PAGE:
Citation: INFORRM Blog, ZXC v Bloomberg LP: Privacy and Reputational Harm – Jeevan Hariharan

The INFORRM Blog has an excellent post on the inter-related nature of privacy and reputational harms.

Whether an individual has a reasonable expectation of privacy that outweighs the public interest in cases where there has been an investigation, but no charge, by the police is an imminent case before the Supreme Court in the case of ZXC v Bloomberg LP.

The case is before the UK Supreme Court on 30 November and 1 December next week and was cited by Hariharan in his analysis of the proximity between privacy and reputational harms.

The Court of Appeal judgment can be found here. The Court found that there could be a reasonable expectation of privacy in the fact of a police investigation. This builds upon notable caselaw such as the Cliff Richard case.

Quotes from caselaw 2: Sicri v Assocated Newspapers [2020] EWHC 3541 (QB) – Privacy and suspicion by the state

The rationale for the general rule, that an individual has a reasonable expectation of privacy in respect of information that they have come under suspicion by the state, is clear: disclosure of such information is likely to have a seriously harmful impact on the person’s reputation, and thus their private life.

Warby J. at p.55

The Sicri case concerned the publication of an article by the Mail Online following the arrest of a man for having a connection with Manchester Arena suicide bomber Salman Abedi. The Mail Online did not remove the article after the claimants’ release and divulged his name via an alternative spelling, address and other identifiable details.  The claimant was successful and awarded £83,000 in damages as he had a reasonable expectation of privacy in respect of his identity remaining private when his arrest was reported. It should be noted that this reasonable expectation was assessed at pre-charge stage.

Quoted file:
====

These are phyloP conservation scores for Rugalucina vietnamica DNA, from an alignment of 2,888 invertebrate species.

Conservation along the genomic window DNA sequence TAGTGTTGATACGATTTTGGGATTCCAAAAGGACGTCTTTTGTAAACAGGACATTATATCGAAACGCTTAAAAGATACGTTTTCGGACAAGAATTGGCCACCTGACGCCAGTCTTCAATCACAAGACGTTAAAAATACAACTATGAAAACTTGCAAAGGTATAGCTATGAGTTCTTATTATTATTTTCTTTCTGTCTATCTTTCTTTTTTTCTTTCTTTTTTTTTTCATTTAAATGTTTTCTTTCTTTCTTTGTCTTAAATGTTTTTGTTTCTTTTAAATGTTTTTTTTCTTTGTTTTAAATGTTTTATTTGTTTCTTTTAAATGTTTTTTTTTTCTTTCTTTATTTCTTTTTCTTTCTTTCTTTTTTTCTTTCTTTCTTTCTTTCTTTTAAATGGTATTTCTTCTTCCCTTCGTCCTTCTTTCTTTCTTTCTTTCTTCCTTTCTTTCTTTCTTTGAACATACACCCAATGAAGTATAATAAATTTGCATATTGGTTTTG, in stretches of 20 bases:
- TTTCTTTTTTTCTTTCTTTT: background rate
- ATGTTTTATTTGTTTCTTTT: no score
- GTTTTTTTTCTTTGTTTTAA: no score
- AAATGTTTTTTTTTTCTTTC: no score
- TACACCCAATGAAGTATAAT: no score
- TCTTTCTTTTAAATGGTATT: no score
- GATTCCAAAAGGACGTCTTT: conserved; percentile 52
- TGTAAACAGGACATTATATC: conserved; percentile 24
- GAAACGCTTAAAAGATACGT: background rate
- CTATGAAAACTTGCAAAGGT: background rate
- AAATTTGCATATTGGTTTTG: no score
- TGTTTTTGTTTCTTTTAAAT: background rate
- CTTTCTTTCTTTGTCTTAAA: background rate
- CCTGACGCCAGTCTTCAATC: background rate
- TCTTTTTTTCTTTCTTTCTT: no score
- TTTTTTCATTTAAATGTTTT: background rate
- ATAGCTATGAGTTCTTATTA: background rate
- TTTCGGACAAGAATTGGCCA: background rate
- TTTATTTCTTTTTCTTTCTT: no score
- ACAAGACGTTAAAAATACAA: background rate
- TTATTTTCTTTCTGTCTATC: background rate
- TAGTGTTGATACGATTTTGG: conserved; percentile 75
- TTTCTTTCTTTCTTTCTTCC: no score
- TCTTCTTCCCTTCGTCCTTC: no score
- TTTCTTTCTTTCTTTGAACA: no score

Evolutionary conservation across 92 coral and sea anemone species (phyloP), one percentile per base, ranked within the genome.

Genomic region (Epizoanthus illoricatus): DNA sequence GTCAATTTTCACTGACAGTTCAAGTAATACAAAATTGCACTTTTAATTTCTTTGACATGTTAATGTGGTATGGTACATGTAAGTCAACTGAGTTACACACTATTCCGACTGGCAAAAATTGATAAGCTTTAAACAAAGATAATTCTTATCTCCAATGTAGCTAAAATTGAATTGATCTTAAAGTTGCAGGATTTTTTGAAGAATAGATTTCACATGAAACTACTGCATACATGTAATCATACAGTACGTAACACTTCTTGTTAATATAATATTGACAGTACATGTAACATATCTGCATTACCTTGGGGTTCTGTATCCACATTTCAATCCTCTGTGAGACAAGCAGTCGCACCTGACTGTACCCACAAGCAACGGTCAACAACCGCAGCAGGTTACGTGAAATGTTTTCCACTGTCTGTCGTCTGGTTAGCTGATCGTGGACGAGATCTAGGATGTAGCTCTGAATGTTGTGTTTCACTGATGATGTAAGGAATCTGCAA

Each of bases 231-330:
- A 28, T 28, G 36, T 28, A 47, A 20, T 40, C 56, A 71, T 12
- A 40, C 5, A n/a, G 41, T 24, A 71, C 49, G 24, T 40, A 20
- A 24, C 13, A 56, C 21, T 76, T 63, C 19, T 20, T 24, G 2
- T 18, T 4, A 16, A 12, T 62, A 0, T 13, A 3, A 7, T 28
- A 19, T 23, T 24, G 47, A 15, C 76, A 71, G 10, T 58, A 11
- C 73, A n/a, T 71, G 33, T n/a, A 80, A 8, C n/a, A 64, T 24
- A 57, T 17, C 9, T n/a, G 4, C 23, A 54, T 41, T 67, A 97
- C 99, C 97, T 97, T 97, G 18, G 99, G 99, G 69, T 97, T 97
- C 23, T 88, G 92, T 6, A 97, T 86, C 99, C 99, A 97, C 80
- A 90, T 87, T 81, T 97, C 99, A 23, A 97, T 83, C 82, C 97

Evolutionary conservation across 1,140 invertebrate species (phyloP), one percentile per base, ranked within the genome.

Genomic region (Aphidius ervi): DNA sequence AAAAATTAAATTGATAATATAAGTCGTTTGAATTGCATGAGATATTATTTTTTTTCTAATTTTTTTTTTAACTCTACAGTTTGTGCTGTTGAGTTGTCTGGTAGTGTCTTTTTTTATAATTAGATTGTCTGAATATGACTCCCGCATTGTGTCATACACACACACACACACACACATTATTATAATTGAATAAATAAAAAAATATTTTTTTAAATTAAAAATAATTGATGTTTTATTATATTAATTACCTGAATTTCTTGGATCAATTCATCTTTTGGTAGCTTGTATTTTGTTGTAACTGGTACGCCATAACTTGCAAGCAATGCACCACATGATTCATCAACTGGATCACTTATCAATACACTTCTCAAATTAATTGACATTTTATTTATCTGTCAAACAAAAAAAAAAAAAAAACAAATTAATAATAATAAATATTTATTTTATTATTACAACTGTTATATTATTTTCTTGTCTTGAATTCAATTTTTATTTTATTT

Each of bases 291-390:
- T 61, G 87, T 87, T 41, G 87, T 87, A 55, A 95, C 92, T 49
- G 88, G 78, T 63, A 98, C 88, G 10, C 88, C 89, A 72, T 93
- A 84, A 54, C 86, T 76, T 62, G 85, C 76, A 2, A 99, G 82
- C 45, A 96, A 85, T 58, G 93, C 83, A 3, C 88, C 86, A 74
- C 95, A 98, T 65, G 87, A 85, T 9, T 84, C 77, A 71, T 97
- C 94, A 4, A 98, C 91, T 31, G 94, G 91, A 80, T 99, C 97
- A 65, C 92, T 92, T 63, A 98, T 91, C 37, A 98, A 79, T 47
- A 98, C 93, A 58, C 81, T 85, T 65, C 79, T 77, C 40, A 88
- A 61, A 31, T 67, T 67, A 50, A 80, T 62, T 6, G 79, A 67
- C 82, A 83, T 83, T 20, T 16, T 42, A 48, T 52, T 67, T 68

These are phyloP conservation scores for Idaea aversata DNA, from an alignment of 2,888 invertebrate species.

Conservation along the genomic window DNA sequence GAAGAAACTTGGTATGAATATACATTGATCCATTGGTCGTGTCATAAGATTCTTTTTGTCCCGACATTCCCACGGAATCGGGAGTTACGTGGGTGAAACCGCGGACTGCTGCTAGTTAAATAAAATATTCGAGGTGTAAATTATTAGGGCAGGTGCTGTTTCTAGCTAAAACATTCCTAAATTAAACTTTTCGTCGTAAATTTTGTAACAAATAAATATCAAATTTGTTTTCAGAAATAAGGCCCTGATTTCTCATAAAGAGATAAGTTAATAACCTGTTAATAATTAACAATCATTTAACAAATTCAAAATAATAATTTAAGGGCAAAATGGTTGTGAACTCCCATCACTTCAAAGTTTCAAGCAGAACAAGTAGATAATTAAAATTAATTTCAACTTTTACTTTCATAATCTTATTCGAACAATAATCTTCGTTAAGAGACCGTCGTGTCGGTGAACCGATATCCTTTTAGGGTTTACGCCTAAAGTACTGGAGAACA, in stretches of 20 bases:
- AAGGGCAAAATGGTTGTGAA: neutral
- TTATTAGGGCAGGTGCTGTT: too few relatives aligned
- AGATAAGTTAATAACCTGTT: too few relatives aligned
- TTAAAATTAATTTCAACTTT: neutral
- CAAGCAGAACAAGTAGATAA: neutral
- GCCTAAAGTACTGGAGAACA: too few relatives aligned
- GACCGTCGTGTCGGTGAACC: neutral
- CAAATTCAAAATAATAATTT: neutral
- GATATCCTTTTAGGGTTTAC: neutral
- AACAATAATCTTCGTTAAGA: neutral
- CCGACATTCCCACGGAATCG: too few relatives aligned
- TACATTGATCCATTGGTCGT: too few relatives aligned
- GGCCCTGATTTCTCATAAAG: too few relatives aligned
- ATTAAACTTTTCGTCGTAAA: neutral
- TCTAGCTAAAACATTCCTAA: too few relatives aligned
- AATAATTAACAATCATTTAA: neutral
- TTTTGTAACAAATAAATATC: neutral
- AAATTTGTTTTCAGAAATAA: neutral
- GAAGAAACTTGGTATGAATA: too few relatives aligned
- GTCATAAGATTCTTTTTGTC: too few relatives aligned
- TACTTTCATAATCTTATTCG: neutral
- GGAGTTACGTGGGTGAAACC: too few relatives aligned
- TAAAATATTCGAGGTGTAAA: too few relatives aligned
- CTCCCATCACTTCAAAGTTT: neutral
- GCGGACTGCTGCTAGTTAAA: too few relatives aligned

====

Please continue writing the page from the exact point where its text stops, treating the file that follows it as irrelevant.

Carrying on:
The claimant had a right to expect that the defendant would not publish his identity as the 23-year-old man arrested on suspicion of involvement in the Manchester Arena bombing. By 12:47 on 29 May 2017, the defendant had violated that right; it had no, or no sufficient public interest justification for identifying the claimant. It continued to do so. Later, another publisher did the same or similar. But the claimant’s right to have the defendant respect his privacy was not defeated or significantly weakened by the fact that others failed to do so. He is entitled to compensation. The appropriate sum is £83,000 in general and special damages.

Warby J. at 190

This is part of our new “quotes from caselaw” series, looking to bring you short snippets from leading judgments on privacy, which highlight its importance and development.